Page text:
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South Dakota Is The Mississippi Of The North

As an Oglala Lakota born and raised in Rapid City, South Dakota, I did not realize how bad the racism toward American Indians was here until I moved away from this area. I understand it when it has been said, 'South Dakota is the Mississippi of the north.' However, it is important to note there have been many white people I have known and continue to meet in this state that have good hearts, that have supported the issues of equality and betterment for American Indians.

Photo: Waylon Pretends Eagle
Photo: Waylon Pretends Eagle

A year and a half ago I moved back to my hometown after being away for 7 years, living in various areas of the country: Washington DC; Oklahoma City; and Portland, Oregon. Although the relations between American Indians and whites have improved in RapidCityover the past decades, there is much work to be done. It would be the easiest thing in the world for me to complain and do nothing. At times I do still complain over these disparities and treatment of American Indians in this city and this state; however, since my return I have decided to do something.

Since returning to my hometown of Rapid City, I started helping with the ongoing advocacy programs that support the pursuit of Lakota religious practices by American Indian inmates in the South Dakota Department of Corrections prison system. I helped find and gather materials, such as a tarp, willows, traditional ceremonial tobacco and wood, needed for the building of a sacred Lakota Inipi (sweat lodge) for the Rapid City Trustee Unit inmates. The inmates held their first Inipi ceremony this last new year's weekend. I have conducted classroom discussions and lectures on poetry, and shared my own writings/performance for American Indian students in Rapid City and Sioux Falls high schools. Also, I have been a longtime supporter of the release of American Indian political prisoner Leonard Peltier who is a citizen of the Anishinabe and Dakota/Lakota Nations who has been unjustly imprisoned since 1976. In Oregon I had organized, hosted and performed at fundraisers, information gatherings and marches on behalf of Leonard. This last summer I shared my poetry in a spoken word performance with the 6th Annual Oglala Commemoration Concert on the Pine Ridge Reservation; this annual event recognizes the actions that took place on June 26, 1975 which led to Leonard's unjust incarceration. During two featured spoken word performances in California last December I was able to raise money for the Leonard Peltier Defense Committee (the official agency for Leonard Peltier; please visit their website ) and also to help buy new items for the Leonard Peltier Toy & Clothing drive. The toys and clothes were distributed to children in need on the Pine Ridge Reservation this past holiday season. I have also been vocal and critical about the war on Iraq by King George II and his oil grubbing jesters in the White House (see article/interview Lakota Poet Thanks France, Germany and Russia for Opposing Unjust Warby Brenda Norrell, following this article or visit the website ).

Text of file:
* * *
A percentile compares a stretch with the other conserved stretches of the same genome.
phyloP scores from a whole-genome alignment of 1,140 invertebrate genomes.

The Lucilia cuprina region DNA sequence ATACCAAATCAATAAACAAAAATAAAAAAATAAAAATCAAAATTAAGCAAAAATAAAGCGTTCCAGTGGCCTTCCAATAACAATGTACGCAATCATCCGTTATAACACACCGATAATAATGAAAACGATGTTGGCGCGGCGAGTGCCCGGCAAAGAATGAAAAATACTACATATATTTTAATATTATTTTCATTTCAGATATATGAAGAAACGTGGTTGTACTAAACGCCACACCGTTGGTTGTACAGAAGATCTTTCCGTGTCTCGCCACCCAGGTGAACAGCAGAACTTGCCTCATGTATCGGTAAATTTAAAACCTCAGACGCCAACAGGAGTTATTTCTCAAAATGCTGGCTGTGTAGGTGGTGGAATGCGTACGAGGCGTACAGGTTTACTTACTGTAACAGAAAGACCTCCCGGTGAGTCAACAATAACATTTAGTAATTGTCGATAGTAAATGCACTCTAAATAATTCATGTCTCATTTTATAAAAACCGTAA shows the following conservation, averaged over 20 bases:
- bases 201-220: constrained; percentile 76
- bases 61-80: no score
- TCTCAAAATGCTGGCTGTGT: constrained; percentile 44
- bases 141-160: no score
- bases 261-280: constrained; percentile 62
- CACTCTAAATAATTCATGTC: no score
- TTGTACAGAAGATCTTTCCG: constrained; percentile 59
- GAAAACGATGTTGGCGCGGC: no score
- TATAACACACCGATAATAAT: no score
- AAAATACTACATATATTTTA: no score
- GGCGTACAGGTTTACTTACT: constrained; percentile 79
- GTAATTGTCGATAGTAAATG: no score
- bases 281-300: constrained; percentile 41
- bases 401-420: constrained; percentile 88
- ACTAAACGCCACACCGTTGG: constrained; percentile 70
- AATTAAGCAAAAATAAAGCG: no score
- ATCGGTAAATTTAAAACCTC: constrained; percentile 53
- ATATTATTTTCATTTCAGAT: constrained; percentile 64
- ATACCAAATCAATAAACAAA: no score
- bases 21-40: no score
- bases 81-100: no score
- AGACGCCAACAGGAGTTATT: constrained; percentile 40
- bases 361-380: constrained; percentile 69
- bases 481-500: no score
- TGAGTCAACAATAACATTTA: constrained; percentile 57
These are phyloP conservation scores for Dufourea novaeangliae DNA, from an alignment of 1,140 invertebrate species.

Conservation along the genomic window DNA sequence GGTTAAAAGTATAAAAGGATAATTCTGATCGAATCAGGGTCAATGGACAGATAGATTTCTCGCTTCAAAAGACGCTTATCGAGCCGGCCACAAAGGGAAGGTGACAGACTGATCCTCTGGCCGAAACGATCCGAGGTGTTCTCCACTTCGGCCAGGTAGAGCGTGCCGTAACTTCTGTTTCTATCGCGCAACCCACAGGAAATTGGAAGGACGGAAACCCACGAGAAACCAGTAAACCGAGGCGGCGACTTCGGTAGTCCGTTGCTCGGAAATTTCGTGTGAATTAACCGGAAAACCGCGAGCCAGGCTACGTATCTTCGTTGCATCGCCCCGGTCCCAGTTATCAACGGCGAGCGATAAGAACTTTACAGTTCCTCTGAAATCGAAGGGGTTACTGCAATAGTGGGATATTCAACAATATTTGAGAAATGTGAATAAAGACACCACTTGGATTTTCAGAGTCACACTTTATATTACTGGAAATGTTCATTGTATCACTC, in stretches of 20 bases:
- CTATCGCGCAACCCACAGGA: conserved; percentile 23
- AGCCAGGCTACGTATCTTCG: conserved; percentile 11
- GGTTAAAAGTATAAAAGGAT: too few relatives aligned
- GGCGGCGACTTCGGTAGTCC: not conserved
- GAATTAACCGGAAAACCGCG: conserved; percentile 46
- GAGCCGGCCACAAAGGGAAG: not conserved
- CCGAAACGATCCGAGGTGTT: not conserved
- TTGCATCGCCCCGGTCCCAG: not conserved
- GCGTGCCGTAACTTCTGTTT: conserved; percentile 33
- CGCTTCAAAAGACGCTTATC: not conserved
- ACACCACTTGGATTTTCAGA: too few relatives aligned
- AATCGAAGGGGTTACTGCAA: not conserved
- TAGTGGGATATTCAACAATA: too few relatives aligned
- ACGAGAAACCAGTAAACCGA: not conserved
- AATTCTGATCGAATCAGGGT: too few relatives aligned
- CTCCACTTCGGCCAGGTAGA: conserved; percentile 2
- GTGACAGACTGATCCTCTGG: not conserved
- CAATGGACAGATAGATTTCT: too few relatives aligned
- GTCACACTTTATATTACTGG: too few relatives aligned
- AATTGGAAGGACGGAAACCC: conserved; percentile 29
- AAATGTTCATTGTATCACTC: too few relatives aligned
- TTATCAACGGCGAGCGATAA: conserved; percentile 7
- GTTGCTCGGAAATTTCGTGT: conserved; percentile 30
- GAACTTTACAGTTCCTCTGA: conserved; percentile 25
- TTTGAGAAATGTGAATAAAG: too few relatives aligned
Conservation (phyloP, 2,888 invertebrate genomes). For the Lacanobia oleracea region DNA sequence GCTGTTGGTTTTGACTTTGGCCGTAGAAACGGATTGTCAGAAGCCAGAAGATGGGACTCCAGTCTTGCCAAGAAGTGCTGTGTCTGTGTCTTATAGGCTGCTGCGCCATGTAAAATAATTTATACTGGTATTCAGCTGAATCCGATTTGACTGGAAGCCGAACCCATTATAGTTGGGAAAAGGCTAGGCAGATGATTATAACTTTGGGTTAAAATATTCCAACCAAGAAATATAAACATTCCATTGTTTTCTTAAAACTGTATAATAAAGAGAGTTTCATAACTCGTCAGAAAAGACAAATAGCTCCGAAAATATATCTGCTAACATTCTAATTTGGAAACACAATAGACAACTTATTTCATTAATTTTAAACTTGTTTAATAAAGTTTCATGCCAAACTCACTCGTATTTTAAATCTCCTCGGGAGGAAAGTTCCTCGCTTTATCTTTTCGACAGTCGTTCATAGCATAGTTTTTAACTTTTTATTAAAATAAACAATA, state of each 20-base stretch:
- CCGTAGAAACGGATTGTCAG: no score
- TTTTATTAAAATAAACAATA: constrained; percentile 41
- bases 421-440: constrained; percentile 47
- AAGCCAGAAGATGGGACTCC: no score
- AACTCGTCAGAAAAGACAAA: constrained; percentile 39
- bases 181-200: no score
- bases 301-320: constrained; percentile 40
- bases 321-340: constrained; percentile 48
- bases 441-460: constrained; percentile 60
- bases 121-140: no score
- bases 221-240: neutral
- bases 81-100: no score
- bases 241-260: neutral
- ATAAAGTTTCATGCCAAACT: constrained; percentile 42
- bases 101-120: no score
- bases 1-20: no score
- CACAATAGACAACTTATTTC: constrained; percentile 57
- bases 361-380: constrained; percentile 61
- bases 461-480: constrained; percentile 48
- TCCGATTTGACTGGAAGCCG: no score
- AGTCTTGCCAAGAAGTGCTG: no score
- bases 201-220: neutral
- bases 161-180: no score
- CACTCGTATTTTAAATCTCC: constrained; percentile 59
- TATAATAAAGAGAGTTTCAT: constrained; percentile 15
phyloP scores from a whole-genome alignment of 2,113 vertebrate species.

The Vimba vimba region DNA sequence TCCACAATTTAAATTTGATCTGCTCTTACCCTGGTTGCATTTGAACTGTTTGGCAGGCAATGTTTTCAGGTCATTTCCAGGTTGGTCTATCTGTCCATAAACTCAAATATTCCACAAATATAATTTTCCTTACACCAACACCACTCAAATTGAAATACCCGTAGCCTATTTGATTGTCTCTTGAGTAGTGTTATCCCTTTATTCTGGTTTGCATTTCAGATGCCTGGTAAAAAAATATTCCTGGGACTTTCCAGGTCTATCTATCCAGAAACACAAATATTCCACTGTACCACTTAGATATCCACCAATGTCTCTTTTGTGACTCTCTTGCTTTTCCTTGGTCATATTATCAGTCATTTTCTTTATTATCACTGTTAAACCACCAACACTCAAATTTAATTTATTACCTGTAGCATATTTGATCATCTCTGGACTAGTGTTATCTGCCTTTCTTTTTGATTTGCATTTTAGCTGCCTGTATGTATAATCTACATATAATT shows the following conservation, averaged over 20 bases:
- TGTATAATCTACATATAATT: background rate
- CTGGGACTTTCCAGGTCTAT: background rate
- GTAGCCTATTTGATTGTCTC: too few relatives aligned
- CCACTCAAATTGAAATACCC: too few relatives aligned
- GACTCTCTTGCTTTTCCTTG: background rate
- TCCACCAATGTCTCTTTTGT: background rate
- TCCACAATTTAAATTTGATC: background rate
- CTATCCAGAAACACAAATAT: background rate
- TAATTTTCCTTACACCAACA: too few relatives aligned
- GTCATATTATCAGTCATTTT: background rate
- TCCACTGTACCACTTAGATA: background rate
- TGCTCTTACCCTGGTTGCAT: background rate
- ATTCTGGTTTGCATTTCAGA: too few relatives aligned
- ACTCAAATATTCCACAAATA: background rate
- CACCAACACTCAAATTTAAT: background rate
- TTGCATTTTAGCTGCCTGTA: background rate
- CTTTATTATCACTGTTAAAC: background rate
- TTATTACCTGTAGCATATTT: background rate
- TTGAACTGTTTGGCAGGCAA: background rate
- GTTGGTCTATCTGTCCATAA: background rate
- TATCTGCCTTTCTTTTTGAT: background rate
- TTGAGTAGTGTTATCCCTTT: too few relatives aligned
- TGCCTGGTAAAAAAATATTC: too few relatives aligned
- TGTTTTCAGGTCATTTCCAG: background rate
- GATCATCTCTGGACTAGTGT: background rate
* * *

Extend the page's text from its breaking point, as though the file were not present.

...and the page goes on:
All the volunteer work I mentioned in the previous paragraph was not created by me. It is important to understand that advocacy groups are usually already in place; it is just a matter of looking on the internet and making the phone calls to connect with the already established advocacy groups. You need not be an artist to be an advocate, however, if you are, it only takes a few moments during a performance to make mention of an indigenous issue and disseminate brochures, carry out a letter writing campaign after the show and/or ask for donations to a particular cause. My personal belief (and what I have always done) is to give ALL collected donations to the 'cause.'

As an indigenous person of this hemisphere I truly believe "we," the descendents of proud indigenous nations, must not forget those in need. As a so-called 'spoken word poet,' I not only address American Indian issues in my poems, I also back it up in my actions. Sometimes I think I should be doing more and know I am perhaps not a model person to speak or act out on such issues. However, to borrow from that old adage 'something is always better than nothing,' I must do what I can. As an indigenous people, as artists, as activists and advocates, "we" have the power to change the future to a better place, by our actions today, to honor our ancestors of the past. The Lakota belief that our existence is circular (not linear like Christian belief) links us with our ancestors and our culture on every level. We must defend and preserve our culture and our people! Keep up the fight, without having to resort to violence; you still can be an "Army of One." You can and will make a difference. Hokahey!

Luke Warm Water is an enrolled member of the Oglala Lakota (Sioux) Nation. He is an activist/advocate, poet and epidemiologist.



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